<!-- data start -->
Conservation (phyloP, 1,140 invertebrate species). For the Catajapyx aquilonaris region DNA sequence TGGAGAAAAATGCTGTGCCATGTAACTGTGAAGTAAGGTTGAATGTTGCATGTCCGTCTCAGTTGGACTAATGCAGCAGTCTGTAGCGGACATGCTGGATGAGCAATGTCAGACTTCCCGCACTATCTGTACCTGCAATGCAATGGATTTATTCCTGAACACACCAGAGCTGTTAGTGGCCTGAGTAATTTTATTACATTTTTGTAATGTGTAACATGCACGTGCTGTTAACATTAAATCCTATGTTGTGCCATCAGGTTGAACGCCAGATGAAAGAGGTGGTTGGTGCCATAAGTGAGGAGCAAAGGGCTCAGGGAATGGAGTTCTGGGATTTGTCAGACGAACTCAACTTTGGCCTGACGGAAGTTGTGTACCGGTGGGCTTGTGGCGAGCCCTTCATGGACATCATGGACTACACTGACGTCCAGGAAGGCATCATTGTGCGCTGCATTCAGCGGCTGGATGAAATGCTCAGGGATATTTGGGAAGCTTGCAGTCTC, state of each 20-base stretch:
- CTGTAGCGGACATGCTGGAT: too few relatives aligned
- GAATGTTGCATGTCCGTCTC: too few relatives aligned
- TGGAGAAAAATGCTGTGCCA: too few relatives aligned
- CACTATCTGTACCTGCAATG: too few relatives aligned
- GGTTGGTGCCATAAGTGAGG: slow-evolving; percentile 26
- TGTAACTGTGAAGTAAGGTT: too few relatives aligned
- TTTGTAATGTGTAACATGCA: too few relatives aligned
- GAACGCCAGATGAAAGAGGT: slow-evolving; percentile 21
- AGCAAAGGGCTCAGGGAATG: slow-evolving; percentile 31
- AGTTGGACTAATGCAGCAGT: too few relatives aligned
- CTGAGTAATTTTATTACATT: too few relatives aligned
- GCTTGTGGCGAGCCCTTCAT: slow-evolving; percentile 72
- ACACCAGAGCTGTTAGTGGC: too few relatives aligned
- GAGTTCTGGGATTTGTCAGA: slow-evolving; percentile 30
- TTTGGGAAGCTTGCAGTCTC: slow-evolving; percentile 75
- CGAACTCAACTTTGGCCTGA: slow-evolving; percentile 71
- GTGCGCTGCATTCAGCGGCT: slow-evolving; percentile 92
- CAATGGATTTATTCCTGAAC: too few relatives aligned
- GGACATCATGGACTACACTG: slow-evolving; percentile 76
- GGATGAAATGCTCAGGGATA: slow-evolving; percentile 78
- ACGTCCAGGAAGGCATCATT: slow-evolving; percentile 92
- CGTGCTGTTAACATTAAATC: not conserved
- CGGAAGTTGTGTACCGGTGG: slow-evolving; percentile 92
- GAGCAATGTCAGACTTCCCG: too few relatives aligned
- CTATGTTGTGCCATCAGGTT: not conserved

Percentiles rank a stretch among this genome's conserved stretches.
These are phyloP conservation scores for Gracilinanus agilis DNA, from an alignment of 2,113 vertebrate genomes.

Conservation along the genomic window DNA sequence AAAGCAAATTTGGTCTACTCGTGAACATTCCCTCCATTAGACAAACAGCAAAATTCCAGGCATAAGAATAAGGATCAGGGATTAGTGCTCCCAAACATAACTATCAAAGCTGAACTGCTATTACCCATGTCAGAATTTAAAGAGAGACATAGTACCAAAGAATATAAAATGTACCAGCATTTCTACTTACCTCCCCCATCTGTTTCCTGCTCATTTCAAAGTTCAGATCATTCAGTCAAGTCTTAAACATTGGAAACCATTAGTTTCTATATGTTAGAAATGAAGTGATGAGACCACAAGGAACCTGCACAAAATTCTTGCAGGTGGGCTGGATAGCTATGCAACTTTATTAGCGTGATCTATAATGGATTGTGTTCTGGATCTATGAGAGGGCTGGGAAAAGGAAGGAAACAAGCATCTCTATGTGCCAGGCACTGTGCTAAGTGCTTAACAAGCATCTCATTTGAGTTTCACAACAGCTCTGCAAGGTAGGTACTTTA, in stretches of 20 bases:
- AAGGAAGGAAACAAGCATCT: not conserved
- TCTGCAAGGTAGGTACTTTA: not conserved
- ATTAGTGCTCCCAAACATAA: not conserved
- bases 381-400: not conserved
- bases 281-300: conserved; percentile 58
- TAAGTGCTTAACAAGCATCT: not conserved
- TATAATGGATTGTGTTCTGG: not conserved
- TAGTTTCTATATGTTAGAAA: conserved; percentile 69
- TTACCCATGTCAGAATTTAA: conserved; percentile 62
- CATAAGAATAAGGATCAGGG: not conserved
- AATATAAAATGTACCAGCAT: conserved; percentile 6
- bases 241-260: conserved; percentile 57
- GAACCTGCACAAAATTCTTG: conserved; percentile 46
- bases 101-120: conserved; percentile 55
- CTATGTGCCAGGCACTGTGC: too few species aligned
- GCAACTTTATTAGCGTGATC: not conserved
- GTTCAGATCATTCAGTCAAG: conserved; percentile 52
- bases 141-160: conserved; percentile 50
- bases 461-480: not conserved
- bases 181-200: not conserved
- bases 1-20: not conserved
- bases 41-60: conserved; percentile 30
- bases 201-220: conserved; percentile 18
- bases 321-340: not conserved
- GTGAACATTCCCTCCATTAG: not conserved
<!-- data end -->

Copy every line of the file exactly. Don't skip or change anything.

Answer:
Conservation (phyloP, 1,140 invertebrate species). For the Catajapyx aquilonaris region DNA sequence TGGAGAAAAATGCTGTGCCATGTAACTGTGAAGTAAGGTTGAATGTTGCATGTCCGTCTCAGTTGGACTAATGCAGCAGTCTGTAGCGGACATGCTGGATGAGCAATGTCAGACTTCCCGCACTATCTGTACCTGCAATGCAATGGATTTATTCCTGAACACACCAGAGCTGTTAGTGGCCTGAGTAATTTTATTACATTTTTGTAATGTGTAACATGCACGTGCTGTTAACATTAAATCCTATGTTGTGCCATCAGGTTGAACGCCAGATGAAAGAGGTGGTTGGTGCCATAAGTGAGGAGCAAAGGGCTCAGGGAATGGAGTTCTGGGATTTGTCAGACGAACTCAACTTTGGCCTGACGGAAGTTGTGTACCGGTGGGCTTGTGGCGAGCCCTTCATGGACATCATGGACTACACTGACGTCCAGGAAGGCATCATTGTGCGCTGCATTCAGCGGCTGGATGAAATGCTCAGGGATATTTGGGAAGCTTGCAGTCTC, state of each 20-base stretch:
- CTGTAGCGGACATGCTGGAT: too few relatives aligned
- GAATGTTGCATGTCCGTCTC: too few relatives aligned
- TGGAGAAAAATGCTGTGCCA: too few relatives aligned
- CACTATCTGTACCTGCAATG: too few relatives aligned
- GGTTGGTGCCATAAGTGAGG: slow-evolving; percentile 26
- TGTAACTGTGAAGTAAGGTT: too few relatives aligned
- TTTGTAATGTGTAACATGCA: too few relatives aligned
- GAACGCCAGATGAAAGAGGT: slow-evolving; percentile 21
- AGCAAAGGGCTCAGGGAATG: slow-evolving; percentile 31
- AGTTGGACTAATGCAGCAGT: too few relatives aligned
- CTGAGTAATTTTATTACATT: too few relatives aligned
- GCTTGTGGCGAGCCCTTCAT: slow-evolving; percentile 72
- ACACCAGAGCTGTTAGTGGC: too few relatives aligned
- GAGTTCTGGGATTTGTCAGA: slow-evolving; percentile 30
- TTTGGGAAGCTTGCAGTCTC: slow-evolving; percentile 75
- CGAACTCAACTTTGGCCTGA: slow-evolving; percentile 71
- GTGCGCTGCATTCAGCGGCT: slow-evolving; percentile 92
- CAATGGATTTATTCCTGAAC: too few relatives aligned
- GGACATCATGGACTACACTG: slow-evolving; percentile 76
- GGATGAAATGCTCAGGGATA: slow-evolving; percentile 78
- ACGTCCAGGAAGGCATCATT: slow-evolving; percentile 92
- CGTGCTGTTAACATTAAATC: not conserved
- CGGAAGTTGTGTACCGGTGG: slow-evolving; percentile 92
- GAGCAATGTCAGACTTCCCG: too few relatives aligned
- CTATGTTGTGCCATCAGGTT: not conserved

Percentiles rank a stretch among this genome's conserved stretches.
These are phyloP conservation scores for Gracilinanus agilis DNA, from an alignment of 2,113 vertebrate genomes.

Conservation along the genomic window DNA sequence AAAGCAAATTTGGTCTACTCGTGAACATTCCCTCCATTAGACAAACAGCAAAATTCCAGGCATAAGAATAAGGATCAGGGATTAGTGCTCCCAAACATAACTATCAAAGCTGAACTGCTATTACCCATGTCAGAATTTAAAGAGAGACATAGTACCAAAGAATATAAAATGTACCAGCATTTCTACTTACCTCCCCCATCTGTTTCCTGCTCATTTCAAAGTTCAGATCATTCAGTCAAGTCTTAAACATTGGAAACCATTAGTTTCTATATGTTAGAAATGAAGTGATGAGACCACAAGGAACCTGCACAAAATTCTTGCAGGTGGGCTGGATAGCTATGCAACTTTATTAGCGTGATCTATAATGGATTGTGTTCTGGATCTATGAGAGGGCTGGGAAAAGGAAGGAAACAAGCATCTCTATGTGCCAGGCACTGTGCTAAGTGCTTAACAAGCATCTCATTTGAGTTTCACAACAGCTCTGCAAGGTAGGTACTTTA, in stretches of 20 bases:
- AAGGAAGGAAACAAGCATCT: not conserved
- TCTGCAAGGTAGGTACTTTA: not conserved
- ATTAGTGCTCCCAAACATAA: not conserved
- bases 381-400: not conserved
- bases 281-300: conserved; percentile 58
- TAAGTGCTTAACAAGCATCT: not conserved
- TATAATGGATTGTGTTCTGG: not conserved
- TAGTTTCTATATGTTAGAAA: conserved; percentile 69
- TTACCCATGTCAGAATTTAA: conserved; percentile 62
- CATAAGAATAAGGATCAGGG: not conserved
- AATATAAAATGTACCAGCAT: conserved; percentile 6
- bases 241-260: conserved; percentile 57
- GAACCTGCACAAAATTCTTG: conserved; percentile 46
- bases 101-120: conserved; percentile 55
- CTATGTGCCAGGCACTGTGC: too few species aligned
- GCAACTTTATTAGCGTGATC: not conserved
- GTTCAGATCATTCAGTCAAG: conserved; percentile 52
- bases 141-160: conserved; percentile 50
- bases 461-480: not conserved
- bases 181-200: not conserved
- bases 1-20: not conserved
- bases 41-60: conserved; percentile 30
- bases 201-220: conserved; percentile 18
- bases 321-340: not conserved
- GTGAACATTCCCTCCATTAG: not conserved